If teachers are not happy with their teaching assignment, they will not be able to give their best to their students.
    Debbie

    • I completely agree with you. I definitely could not give my best to my students last year. I am happy to hear that you found a new district where you are happy!

  9. In some places, where the Union is strong, there may be a clause in the contract that protects you from involuntary transfers. Check with your delegate! Good luck!

  10. Everyone I know in this boat is too scared to speak up because we all need our jobs. So we put or heads down and do what has to be done.

  11. i had a similar experience in my first teaching placement. the admins weren’t helpful, the union didn’t even bother… no one could help. i ended up resigning & had no idea what i was going to do. i ended up getting a lower paying job that i absolutely love. i’m so happy i did end up making that change, but it is really upsetting that i had to go through an entire school year of misery at the hands of the people who are supposed to support you.

  12. Thank you for posting this! I am in a very similar situation at this time. It is unfortunate that we strive to teach our students lessons that the adults themselves refuse to follow. It is hard to find the will everyday to make it to the end of the school year. It’s sad to know that this happens in other places, but comforting to know that there are other teachers out there to reach to for support.

    • I completely agree. I’m glad you appreciated this post. It’s a tough topic, but it needs to be addressed! :-/ Enjoy your summer! 🙂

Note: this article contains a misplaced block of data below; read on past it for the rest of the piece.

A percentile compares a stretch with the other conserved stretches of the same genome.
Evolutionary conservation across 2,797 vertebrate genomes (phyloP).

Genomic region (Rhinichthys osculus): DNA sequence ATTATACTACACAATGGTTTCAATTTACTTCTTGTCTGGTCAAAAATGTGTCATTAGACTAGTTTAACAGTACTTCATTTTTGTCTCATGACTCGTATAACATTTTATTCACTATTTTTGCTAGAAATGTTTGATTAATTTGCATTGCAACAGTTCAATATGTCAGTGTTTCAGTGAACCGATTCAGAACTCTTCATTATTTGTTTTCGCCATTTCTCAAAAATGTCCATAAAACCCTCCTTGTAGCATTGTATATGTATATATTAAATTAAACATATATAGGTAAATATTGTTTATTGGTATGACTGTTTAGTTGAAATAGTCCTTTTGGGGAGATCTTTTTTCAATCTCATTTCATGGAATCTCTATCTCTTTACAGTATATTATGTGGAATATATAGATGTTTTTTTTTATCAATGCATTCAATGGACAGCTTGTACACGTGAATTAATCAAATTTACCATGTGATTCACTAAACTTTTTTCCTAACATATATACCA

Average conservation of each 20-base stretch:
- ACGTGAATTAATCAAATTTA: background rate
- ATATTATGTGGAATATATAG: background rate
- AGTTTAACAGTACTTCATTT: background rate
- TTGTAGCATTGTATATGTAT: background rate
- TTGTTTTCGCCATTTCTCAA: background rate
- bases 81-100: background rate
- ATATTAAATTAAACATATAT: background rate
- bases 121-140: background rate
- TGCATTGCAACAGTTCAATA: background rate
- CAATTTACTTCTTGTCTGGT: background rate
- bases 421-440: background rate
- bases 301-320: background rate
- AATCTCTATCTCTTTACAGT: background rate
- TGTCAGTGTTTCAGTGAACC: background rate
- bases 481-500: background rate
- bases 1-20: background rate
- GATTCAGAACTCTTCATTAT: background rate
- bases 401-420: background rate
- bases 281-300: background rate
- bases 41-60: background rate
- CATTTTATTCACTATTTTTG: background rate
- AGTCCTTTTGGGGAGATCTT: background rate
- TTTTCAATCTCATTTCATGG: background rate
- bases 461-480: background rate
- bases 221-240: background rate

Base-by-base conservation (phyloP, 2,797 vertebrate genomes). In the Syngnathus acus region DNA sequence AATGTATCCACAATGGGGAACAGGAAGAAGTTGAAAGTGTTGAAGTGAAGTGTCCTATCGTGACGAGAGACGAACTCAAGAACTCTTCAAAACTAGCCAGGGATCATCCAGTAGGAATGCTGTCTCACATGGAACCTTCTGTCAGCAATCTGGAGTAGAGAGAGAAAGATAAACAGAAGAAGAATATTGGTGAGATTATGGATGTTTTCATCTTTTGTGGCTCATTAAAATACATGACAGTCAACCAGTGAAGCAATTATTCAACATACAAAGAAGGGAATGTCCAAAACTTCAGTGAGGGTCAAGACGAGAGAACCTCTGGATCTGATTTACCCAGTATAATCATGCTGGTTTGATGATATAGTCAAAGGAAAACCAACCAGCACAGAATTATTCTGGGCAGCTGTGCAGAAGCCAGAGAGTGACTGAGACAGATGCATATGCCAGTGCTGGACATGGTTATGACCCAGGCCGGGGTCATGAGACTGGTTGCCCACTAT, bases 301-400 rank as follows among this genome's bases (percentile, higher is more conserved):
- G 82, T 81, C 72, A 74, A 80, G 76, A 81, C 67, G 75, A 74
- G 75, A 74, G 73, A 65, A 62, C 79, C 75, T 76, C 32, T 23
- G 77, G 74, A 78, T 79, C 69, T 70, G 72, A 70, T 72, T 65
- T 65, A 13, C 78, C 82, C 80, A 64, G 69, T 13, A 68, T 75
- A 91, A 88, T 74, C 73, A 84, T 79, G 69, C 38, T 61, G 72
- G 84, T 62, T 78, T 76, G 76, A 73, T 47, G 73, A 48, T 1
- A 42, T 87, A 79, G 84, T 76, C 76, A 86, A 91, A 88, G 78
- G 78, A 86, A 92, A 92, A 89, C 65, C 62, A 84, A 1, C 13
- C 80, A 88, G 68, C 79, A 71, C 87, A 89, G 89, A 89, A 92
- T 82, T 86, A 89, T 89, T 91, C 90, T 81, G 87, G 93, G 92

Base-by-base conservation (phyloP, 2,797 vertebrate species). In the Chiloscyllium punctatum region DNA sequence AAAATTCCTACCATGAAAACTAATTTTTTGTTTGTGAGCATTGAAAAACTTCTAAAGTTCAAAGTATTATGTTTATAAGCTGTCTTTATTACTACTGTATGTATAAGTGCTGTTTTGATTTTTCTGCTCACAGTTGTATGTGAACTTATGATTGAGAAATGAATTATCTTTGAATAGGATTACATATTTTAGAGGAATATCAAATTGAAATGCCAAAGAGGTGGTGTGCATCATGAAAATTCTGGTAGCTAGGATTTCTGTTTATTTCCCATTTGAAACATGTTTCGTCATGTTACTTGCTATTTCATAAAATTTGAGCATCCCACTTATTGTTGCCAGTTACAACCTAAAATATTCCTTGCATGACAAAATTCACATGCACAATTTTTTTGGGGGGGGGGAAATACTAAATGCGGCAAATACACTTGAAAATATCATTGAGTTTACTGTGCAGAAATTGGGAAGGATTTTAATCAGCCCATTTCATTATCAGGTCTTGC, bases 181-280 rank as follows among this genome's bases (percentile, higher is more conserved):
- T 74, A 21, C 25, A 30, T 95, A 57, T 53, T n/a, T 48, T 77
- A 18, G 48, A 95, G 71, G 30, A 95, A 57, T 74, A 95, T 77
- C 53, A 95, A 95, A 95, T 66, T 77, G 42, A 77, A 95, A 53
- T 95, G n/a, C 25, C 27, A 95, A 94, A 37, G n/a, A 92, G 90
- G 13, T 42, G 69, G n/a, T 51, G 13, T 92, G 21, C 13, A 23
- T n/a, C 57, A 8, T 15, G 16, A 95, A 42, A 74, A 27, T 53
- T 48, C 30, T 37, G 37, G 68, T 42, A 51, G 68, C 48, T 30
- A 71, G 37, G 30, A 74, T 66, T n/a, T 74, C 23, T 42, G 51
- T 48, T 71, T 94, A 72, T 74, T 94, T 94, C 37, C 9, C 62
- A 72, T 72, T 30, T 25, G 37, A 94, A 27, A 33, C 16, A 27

13. Thank you for posting this. I just resigned my position as a special Ed teacher because I couldn’t take my bosses harassment anymore. To clear things up I worked for my mil at her therapeutic day school and up until this school year for the last four years I brushed off her threats and attempts to control me. I wasn’t allowed to talk to or be friends with the other teachers, I received no form of training however she would threaten to fire me if things went wrong, and she constantly put me down in private about my teaching methods although she would publicly brag about the progress I made with students. I took this treatment because I loved my students and because I wanted to be a good dil. However, this school year things changed when I had my son this summer. Mil had my husband and I hold our checks (he works there too) for over a month because she couldn’t cover payroll but when I told her we needed to get paid it went downhill. Her reasoning was that my husband made a mistake at work so we had to hold our checks because of it. She would scream at me in front of students. She took away all of my authority in the classroom. Although she never looked at my lesson plans or sat in on a lesson she would go around telling staff that I’m not a teacher and aren’t teaching (I recently graduated with my masters in teaching in special Ed). If I spent time with the students I was wrong, if I talked to another staff member she said I was plotting to destroy her program, she told the other teachers to not talk to me, I’ve used my personal laptop as a teaching tool for the last 5 years but now it was a problem, the way I arraigned my desks was wrong and I should’ve known to never sit spEd students in rows even though the desks were set up that way for 4 months without her saying a word, if I sat down at anytime I was reprimanded because real teachers never sit down, and I was even written up for leaving my side in the room while I was dealing with a combative student which was in his behavior plan. The final straw came when she started making up issues against me. There was an allegation that one student made against another and although these students have never been in close proximity, she told the police and the school districts of the students that nothing happened, told the parents nothing happened, however mil pulled me in a closed door meeting and said she believed something happened. Mil has publicly shamed me, and threaten to make sure no school will ever hire me (public statement) because she’ll tell them stuff. This situation was effecting my marriage, my household (because if husband and I did something she didn’t like on our personal time she would take it out on me when I got to work), and my health. March 3rd I put in my notice (since mil had been telling staff and the principal that she was going to fire me) and that night she texted me to tell me that next day was going to be my last day. It hurt to not have adequate time to prepare my students considering I’ve had some of them for 3 years. My last day I packed 5 years of resources that I’ve bought out of pocket which made mil mad because she thought I was going to leave my stuff there. She said nothing to me my last day and hid in her office until I left and then started to talk trash about me to my husband. I miss my kids dearly but had no other choice but to leave. Sorry for this vent but when I read this post but it hit a nerve.